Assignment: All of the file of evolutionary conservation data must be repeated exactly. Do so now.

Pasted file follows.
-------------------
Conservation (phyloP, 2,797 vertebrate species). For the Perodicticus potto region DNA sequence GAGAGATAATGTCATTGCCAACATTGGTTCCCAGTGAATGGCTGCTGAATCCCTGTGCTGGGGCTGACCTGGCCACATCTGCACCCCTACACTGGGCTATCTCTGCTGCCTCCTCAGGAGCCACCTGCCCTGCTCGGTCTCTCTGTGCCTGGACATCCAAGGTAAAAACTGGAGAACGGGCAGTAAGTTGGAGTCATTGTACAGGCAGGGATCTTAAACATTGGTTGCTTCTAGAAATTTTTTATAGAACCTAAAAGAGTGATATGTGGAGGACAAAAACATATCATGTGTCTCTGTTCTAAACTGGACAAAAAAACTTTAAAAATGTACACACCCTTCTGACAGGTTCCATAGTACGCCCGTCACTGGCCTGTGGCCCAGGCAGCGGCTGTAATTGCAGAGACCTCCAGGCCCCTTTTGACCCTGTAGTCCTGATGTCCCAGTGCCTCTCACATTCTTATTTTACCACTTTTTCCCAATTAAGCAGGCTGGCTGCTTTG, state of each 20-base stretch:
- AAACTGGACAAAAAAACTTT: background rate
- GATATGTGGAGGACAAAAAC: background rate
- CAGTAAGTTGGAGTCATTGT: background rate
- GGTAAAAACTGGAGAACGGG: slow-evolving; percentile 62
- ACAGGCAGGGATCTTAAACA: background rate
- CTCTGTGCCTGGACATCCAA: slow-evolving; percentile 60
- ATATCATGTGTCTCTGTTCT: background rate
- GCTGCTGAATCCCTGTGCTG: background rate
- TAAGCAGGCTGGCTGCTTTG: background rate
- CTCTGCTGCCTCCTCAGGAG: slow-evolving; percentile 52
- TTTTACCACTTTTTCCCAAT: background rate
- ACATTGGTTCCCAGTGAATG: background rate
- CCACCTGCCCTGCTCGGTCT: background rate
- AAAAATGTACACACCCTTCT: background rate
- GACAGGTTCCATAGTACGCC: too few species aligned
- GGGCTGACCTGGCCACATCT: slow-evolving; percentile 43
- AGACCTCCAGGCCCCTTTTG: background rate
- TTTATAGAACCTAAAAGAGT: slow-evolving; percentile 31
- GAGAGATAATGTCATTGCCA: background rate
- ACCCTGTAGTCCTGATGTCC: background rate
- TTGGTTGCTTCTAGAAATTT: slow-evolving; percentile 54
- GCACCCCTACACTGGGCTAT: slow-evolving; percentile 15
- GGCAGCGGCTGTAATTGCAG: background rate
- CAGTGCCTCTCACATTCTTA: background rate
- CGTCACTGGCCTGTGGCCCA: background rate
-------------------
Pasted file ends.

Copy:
Conservation (phyloP, 2,797 vertebrate species). For the Perodicticus potto region DNA sequence GAGAGATAATGTCATTGCCAACATTGGTTCCCAGTGAATGGCTGCTGAATCCCTGTGCTGGGGCTGACCTGGCCACATCTGCACCCCTACACTGGGCTATCTCTGCTGCCTCCTCAGGAGCCACCTGCCCTGCTCGGTCTCTCTGTGCCTGGACATCCAAGGTAAAAACTGGAGAACGGGCAGTAAGTTGGAGTCATTGTACAGGCAGGGATCTTAAACATTGGTTGCTTCTAGAAATTTTTTATAGAACCTAAAAGAGTGATATGTGGAGGACAAAAACATATCATGTGTCTCTGTTCTAAACTGGACAAAAAAACTTTAAAAATGTACACACCCTTCTGACAGGTTCCATAGTACGCCCGTCACTGGCCTGTGGCCCAGGCAGCGGCTGTAATTGCAGAGACCTCCAGGCCCCTTTTGACCCTGTAGTCCTGATGTCCCAGTGCCTCTCACATTCTTATTTTACCACTTTTTCCCAATTAAGCAGGCTGGCTGCTTTG, state of each 20-base stretch:
- AAACTGGACAAAAAAACTTT: background rate
- GATATGTGGAGGACAAAAAC: background rate
- CAGTAAGTTGGAGTCATTGT: background rate
- GGTAAAAACTGGAGAACGGG: slow-evolving; percentile 62
- ACAGGCAGGGATCTTAAACA: background rate
- CTCTGTGCCTGGACATCCAA: slow-evolving; percentile 60
- ATATCATGTGTCTCTGTTCT: background rate
- GCTGCTGAATCCCTGTGCTG: background rate
- TAAGCAGGCTGGCTGCTTTG: background rate
- CTCTGCTGCCTCCTCAGGAG: slow-evolving; percentile 52
- TTTTACCACTTTTTCCCAAT: background rate
- ACATTGGTTCCCAGTGAATG: background rate
- CCACCTGCCCTGCTCGGTCT: background rate
- AAAAATGTACACACCCTTCT: background rate
- GACAGGTTCCATAGTACGCC: too few species aligned
- GGGCTGACCTGGCCACATCT: slow-evolving; percentile 43
- AGACCTCCAGGCCCCTTTTG: background rate
- TTTATAGAACCTAAAAGAGT: slow-evolving; percentile 31
- GAGAGATAATGTCATTGCCA: background rate
- ACCCTGTAGTCCTGATGTCC: background rate
- TTGGTTGCTTCTAGAAATTT: slow-evolving; percentile 54
- GCACCCCTACACTGGGCTAT: slow-evolving; percentile 15
- GGCAGCGGCTGTAATTGCAG: background rate
- CAGTGCCTCTCACATTCTTA: background rate
- CGTCACTGGCCTGTGGCCCA: background rate